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May 11

Why today? Lester Flatt — a huge contributor to the creation of bluegrass music and frontman for the genre’s most successful band in its first 20 years — died on this date in 1979.

About the record: Columbia 4-21412, recorded Jan. 23, 1955, at the Castle Studio in downtown Nashville. Released on June 20 that year. First LP appearance was on Flatt & Scruggs: The Golden Era, Rounder SS 05, released in 1978.

Few who aren’t true-blue bluegrassers appreciate the contributions of the great Lester Flatt. He was the closest thing Bill Monroe had to a right-hand man in that Blue Grass Boys Band of the mid-1940s, the one that eventually lent its name to the driving, jazzy form of country music it invented. He wrote so many songs in the canon of classic bluegrass, including “Little Cabin Home On The Hill,” “Sweetheart, You Done Me Wrong,” “(I’m) Head Over Heels In Love With You,” “Blue Ridge Cabin Home” and “Crying My Heart Out Over You.” He provided solid rhythm on the guitar and, although he didn’t invent it, he perfected the lick that bears his name: the Lester Flatt G-Run.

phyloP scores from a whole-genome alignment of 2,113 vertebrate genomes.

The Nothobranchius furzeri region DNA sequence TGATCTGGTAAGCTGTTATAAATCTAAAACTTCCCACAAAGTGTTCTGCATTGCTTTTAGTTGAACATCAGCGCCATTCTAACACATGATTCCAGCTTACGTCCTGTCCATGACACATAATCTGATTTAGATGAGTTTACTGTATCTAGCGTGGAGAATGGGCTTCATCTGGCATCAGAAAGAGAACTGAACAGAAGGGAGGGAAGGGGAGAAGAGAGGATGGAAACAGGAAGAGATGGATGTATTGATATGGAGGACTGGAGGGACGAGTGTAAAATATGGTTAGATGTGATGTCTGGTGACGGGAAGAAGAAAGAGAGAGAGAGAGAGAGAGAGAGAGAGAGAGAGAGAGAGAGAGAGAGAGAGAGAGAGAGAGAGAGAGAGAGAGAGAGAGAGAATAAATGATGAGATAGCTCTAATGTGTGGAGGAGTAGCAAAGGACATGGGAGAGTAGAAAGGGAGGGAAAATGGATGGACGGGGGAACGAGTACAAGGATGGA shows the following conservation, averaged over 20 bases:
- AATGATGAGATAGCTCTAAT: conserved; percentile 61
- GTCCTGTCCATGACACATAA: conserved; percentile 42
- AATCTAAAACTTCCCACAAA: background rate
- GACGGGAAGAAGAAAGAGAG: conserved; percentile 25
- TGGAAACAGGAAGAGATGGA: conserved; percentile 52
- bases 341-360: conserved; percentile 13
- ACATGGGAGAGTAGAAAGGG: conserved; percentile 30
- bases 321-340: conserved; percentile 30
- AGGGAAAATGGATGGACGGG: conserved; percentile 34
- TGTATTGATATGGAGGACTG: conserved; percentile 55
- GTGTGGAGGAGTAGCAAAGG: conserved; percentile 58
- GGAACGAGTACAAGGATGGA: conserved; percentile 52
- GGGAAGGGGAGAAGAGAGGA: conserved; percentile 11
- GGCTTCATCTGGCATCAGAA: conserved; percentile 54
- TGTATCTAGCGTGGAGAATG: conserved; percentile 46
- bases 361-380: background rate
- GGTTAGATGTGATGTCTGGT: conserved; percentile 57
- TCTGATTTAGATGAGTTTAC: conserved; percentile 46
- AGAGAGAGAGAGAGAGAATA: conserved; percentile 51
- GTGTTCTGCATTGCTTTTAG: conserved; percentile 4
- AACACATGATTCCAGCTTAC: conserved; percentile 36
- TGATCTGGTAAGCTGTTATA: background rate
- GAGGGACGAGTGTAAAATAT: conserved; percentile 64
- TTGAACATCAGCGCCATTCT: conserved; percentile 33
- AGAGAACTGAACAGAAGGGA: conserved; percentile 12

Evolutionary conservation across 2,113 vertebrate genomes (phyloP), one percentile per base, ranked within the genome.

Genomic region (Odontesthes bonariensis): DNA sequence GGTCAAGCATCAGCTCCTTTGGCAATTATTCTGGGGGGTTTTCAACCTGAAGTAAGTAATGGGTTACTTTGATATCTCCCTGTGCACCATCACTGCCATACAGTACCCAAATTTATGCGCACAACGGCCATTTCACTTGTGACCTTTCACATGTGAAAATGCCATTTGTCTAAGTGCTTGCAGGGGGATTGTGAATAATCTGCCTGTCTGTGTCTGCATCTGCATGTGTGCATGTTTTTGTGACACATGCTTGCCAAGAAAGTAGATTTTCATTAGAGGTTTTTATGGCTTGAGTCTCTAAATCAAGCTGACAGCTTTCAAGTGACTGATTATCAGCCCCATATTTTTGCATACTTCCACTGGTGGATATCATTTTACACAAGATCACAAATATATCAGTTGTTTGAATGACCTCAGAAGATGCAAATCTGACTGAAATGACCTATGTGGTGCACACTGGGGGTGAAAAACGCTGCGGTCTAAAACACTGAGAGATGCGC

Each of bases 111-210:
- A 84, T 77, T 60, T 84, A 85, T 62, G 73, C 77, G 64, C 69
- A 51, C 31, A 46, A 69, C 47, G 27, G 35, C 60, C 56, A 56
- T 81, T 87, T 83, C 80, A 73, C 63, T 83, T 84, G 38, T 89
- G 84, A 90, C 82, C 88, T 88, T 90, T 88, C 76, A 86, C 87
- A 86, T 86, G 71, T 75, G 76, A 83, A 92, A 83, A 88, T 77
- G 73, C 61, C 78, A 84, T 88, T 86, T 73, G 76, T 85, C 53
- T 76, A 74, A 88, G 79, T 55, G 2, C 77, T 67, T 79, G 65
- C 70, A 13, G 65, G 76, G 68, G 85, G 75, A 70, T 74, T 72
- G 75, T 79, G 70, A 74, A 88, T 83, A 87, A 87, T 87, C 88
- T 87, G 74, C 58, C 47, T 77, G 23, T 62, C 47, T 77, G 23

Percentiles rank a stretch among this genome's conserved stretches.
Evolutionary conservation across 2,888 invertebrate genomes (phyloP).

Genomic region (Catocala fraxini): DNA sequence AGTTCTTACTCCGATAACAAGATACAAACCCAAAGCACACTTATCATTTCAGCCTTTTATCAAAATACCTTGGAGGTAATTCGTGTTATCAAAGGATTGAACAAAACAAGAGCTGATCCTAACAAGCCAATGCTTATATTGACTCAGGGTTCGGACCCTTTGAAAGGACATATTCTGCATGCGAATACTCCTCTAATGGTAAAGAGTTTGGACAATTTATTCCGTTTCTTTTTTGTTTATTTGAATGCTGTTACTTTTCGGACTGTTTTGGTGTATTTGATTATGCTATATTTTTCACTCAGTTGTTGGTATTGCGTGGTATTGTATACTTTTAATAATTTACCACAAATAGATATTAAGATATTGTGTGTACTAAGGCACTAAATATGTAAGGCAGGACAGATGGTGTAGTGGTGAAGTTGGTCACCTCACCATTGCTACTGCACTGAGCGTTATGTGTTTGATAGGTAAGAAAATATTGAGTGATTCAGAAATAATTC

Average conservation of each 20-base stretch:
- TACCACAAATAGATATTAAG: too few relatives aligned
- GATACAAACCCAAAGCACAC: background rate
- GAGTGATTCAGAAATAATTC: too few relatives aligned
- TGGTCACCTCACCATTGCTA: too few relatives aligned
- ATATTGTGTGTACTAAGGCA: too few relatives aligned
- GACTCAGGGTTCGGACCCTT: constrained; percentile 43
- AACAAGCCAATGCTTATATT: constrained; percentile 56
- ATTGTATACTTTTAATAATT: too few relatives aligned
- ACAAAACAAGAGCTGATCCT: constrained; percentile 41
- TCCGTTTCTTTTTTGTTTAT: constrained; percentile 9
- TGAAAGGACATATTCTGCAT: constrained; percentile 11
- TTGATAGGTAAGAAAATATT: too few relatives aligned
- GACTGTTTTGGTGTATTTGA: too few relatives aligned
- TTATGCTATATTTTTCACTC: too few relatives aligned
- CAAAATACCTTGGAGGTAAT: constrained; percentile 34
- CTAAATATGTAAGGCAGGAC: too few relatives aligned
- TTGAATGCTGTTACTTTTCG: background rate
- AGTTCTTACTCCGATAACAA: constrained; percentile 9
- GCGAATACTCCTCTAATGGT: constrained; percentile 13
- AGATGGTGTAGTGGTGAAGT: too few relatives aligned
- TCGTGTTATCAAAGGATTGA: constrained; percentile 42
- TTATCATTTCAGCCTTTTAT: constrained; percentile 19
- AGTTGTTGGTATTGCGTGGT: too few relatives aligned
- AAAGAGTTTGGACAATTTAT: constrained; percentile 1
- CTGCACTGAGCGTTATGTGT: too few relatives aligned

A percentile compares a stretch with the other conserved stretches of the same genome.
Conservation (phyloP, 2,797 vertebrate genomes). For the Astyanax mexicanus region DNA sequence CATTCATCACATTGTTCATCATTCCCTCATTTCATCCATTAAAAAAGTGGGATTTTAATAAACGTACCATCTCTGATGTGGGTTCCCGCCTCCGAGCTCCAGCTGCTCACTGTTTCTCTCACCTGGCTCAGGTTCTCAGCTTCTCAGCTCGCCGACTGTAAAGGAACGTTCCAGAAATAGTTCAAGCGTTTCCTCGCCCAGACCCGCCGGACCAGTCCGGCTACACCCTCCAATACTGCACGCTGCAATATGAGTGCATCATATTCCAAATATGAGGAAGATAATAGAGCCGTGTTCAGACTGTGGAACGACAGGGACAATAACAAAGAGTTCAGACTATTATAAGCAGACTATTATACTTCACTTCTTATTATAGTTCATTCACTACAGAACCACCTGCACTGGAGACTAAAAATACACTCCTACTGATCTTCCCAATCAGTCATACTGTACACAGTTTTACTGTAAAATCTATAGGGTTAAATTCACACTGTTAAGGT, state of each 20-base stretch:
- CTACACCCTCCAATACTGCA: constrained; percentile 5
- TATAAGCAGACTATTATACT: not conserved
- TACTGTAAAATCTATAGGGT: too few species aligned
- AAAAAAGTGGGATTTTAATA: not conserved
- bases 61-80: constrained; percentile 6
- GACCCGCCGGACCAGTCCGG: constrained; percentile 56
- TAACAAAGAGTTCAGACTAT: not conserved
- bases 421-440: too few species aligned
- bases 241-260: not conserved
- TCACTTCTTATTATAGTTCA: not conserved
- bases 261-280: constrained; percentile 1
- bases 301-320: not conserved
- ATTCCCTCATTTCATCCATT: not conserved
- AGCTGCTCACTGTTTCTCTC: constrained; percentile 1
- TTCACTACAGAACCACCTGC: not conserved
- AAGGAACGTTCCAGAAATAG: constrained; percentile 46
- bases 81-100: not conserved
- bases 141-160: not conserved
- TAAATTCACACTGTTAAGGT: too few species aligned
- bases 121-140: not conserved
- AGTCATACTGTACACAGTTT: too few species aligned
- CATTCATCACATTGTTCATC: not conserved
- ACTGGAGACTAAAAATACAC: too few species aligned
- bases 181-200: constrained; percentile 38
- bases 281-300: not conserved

As a singer, he had great range and a distinctive style. It’s exhibited here on a racy song for its time — one that WSM Radio wouldn’t play on the air because of the suggestive “you’ve been a-steppin’, so they say, between midnight and day” lyric. Listen to how he stretches and pitch-bends that word “day.” Good stuff.

About the artists: Lester Flatt and Earl Scruggs were inducted into the Country Music Hall of Fame in 1985, and they along with former boss Bill Monroe were the inaugural members of the International Bluegrass Music Association’s Bluegrass Hall of Fame. The IBMA Web site has a good synopsis of Flatt’s career.

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